Either (a) every fare should cost the same or (b) you should pay for how crowded it is. You should have to pay extra to ride a crowded route. I think (although I’m not sure) that distance-based fares on WMATA and BART reflect expected crowding on your trip. Otherwise, why would the transit organization care how far you ride? They’re running the bus anyway, whether it’s empty or half full.

    With a two-zone fare they’re probably essentially trying to charge a commuter tax. Commuters travel at busy times, which is expensive for the bus company to deal with (think of all the busses that have to deadhead back to the suburbs empty in the morning. Also that expense is probably greater on longer routes. So I think that’s the logic of their system.

    1. Hi, just moved from Brooklyn back to Seattle. Car-oriented areas (more or less most of the country aside from a coupla old cities on the eastern seaboard) frequently tend to not always have grocery stores within walking distance. Your options are drive or take the bus.

      Also, though, where in Manhattan do you live? Have you been up to East Harlem lately? There’s no even passable grocery stores within walking distance there. Same is true for great swathes of Brooklyn and the Bronx.

    2. I have to smile at your Manhattan-based assumptions. :) I have lived, more than once, in places where a full grocery store wasn’t within reasonable walking distance, so it was car or bus. One of those locations was within Seattle’s city limits. As soon as I got a chance, I moved to a neighborhood where it wouldn’t be an issue, though.

  6. Sorry… I must have missed the press release…

    Are $2.50/$3.00 fares really “on the immediate horizon?” If so, when?

      1. I give up.

        That’s my limit.

        Four years in Seattle. Metro nearly doubles in price with negligible improvements.

        Time to move to a city where transit actually makes life easier.

        (Yes, I am serious.)

      2. Almost every city in the country is greatly raising its fares and reducing its service. You’re hardly going to find any places where it’s not more expensive to ride transit today than it was several years ago.

      3. Granted, every system has a budget crunch and is raising fares/reducing service/desperately seeking alternate revenue.

        But Alex, I defy you to name me any other system that:

        A) Had service as inadequate as Metro’s even during flush times;
        B) Raised (or plans to raise) fares by 67% over less than four years; AND
        C) Still cut service further

    1. Sound Transit has already started, currently charging $2.00 for 1-zone, $2.50 for two, and $3.00 for multi-county. Starting in 2011 it goes up to $2.50 for in-county and $3.50 for multi-county. There was a discussion on it here a few months back.

      I don’t know about Metro, but I think I heard a rumor that they’re raising fares similarly.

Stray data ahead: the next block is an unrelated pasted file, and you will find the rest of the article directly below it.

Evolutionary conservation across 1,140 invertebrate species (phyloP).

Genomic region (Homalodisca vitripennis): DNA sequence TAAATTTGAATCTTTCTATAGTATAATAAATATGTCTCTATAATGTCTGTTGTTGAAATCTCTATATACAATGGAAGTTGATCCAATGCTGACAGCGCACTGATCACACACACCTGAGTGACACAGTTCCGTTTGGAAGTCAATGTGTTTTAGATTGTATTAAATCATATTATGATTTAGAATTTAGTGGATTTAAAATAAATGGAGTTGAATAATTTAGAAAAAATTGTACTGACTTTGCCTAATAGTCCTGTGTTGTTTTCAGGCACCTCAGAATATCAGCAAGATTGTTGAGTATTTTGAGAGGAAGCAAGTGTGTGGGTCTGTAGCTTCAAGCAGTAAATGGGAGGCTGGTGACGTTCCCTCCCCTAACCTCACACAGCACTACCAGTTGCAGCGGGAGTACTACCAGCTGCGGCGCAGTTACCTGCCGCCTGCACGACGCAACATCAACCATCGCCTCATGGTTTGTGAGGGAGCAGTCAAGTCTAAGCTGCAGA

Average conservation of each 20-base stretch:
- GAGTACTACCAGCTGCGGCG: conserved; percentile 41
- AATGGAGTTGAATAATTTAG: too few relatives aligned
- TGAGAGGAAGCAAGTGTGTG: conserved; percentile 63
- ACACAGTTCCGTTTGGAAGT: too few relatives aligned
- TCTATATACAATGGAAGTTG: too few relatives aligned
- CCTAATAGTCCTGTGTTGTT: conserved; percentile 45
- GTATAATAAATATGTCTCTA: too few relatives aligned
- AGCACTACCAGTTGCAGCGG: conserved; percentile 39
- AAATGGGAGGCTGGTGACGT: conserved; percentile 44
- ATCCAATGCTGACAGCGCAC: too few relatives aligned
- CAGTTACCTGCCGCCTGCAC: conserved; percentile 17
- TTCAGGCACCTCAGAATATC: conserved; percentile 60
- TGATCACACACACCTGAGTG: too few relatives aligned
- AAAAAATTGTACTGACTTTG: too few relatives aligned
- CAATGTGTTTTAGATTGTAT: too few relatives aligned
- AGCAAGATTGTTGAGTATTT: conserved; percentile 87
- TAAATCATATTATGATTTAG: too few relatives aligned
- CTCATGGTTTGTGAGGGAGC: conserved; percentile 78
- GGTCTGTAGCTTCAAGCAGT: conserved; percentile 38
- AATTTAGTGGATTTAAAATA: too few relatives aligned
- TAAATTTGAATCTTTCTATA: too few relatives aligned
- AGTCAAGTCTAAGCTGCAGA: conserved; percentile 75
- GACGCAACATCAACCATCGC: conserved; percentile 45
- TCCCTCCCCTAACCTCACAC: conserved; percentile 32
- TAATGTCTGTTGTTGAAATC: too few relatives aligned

1. Oh, are we talking about Sound Transit’s next incremental increase?

        That doesn’t actually offend me. Sound Transit, by the very nature of its charter, runs a commuter-oriented, P&R-focused regional express system, not a local transit network. Fares for that should be expensive.

        That said, Metro‘s current fares, and their three increases in the last three years, are still grossly disproportionate to the service provided.

        Are further Metro increases just rumored, or confirmed?

      2. No, Metro is going to $2.50/$3.00. You’ll have to fire up the moving van, or you could move near Link so you don’t have to deal with Metro as much.

      3. Is that just peak, or off-peak too?

        They really need to move to a real distance-based fare system. They have, or will have shortly, the technology to do it. Rainier Beach to Skyway shouldn’t cost more than downtown to Rainier Beach. Downtown to Queen Anne shouldn’t cost the same as downtown to Lake City.

      4. $2.25 off-peak.

        We could go more distance-based, but the trend is the other way thanks to the fare-simplification crowd.

      5. I have mixed feelings on both zone fares and distance-based fares.

        But I strongly think peak surcharges should be limited to express services. I find it infuriating to pay extra at a time of day when I (Ballard counter-commute) actually have WORSE service (much worse) than the rest of the day.

        And $2.50 is too high for what we’ve got, any time of the day.

      6. Maybe there should be off-peak surcharges since off-peak service brings in less fare revenue. How about we go to dynamic pricing where the fare is automatically calculated in real time based on operating cost and utilization of the route you are on.

      7. Laugh away. There are cities where you still can still get a mile or two in a cab for about $2.50.

  7. If it wasn’t for my Pugetpass, driving would be cheaper than taking the bus. Even with a Pugetpass, its pretty close.

    Something people should keep in mind when talking about increasing fares… Push too much, and you’ll just end up just losing to transit’s biggest competitor, the SOV.